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    Patient Selection in Outpatient Total Joint Arthroplasty

    A recently published study recommends a risk stratification scoring system to determine if patients are appropriate candidates for outpatient surgery. What are the pros and cons of this scoring system?

    Authors

    William J. Long, MD, FRCSC, and Robert Borzio, MD

    Article

    Meneghini RM, Ziemba-Davis M, Ishmael MK, Kuzma AL, Caccavallo P. Safe Selection of Outpatient Joint Arthroplasty Patients with Medical Risk Stratification: The “Outpatient Arthroplasty Risk Assessment Score.” J Arthroplasty. 2017 Aug;32(8):2325-2331. doi: 10.1016/j.arth.2017.03.004. Epub 2017 Mar 14.

    Summary and Clinical Relevance

    Traditionally, total joint arthroplasty (TJA) patients were monitored in a hospital setting to assess for acute complications, deliver pain control, and supervise physical therapy. Recently, advances in multidisciplinary care coordination, perioperative protocols, and careful patient selection have introduced the option for outpatient TJA. [1-3]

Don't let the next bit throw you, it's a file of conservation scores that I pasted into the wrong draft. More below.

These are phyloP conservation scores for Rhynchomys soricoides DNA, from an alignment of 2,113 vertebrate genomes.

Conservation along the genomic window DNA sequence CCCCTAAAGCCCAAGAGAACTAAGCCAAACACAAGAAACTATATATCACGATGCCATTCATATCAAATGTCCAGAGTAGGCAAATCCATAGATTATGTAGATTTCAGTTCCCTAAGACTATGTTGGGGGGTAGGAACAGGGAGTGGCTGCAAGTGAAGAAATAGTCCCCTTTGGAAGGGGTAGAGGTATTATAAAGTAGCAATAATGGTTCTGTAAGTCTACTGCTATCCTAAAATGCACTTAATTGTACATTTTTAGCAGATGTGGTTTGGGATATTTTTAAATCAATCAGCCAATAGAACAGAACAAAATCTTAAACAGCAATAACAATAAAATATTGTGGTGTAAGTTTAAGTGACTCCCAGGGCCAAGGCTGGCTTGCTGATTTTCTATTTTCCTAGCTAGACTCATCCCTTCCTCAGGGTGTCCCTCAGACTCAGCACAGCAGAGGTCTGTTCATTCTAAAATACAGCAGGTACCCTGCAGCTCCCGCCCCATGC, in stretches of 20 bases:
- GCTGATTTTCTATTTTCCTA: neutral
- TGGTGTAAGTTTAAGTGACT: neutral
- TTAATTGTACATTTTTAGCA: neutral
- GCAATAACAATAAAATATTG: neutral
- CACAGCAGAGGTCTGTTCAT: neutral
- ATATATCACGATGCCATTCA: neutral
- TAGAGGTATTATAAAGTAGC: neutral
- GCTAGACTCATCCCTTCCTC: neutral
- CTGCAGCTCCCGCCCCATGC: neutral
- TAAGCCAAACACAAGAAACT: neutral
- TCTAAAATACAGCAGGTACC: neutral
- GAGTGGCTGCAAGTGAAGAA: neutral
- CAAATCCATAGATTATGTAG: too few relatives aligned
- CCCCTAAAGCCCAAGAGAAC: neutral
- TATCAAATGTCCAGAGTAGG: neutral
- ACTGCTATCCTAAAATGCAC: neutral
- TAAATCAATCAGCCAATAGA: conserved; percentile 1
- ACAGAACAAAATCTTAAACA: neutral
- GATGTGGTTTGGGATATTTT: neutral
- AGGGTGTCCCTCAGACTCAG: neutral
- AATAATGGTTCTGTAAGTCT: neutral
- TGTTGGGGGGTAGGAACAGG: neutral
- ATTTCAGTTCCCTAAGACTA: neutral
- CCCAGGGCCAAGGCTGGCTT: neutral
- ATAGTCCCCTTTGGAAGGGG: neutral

Surgeons considering this model expect to benefit from the ability to control peri-surgical costs and acquire ownership in ambulatory surgery centers. Bertin [4] found that the average hospital bill for outpatient total hip arthroplasty (THA) was $4000 less than for an inpatient THA. If episode cost targets and quality metrics are based on regional performance, safely performing outpatient surgery may be the answer. This led Meneghini et al [5] to develop a risk stratifying system to determine appropriate patient selection for outpatient TJA.

    Several studies have identified preoperative risk factors associated with outpatient TJA complications. Sher et al [6] examined 7474 primary TJAs among 120,847 TJA patients who were discharged within 24 hours after surgery. Using multivariate analysis, they identified the following independent predictors for adverse events or readmission:

    • Age older than 80 years (odds ratio [OR] 4.16, P = .001)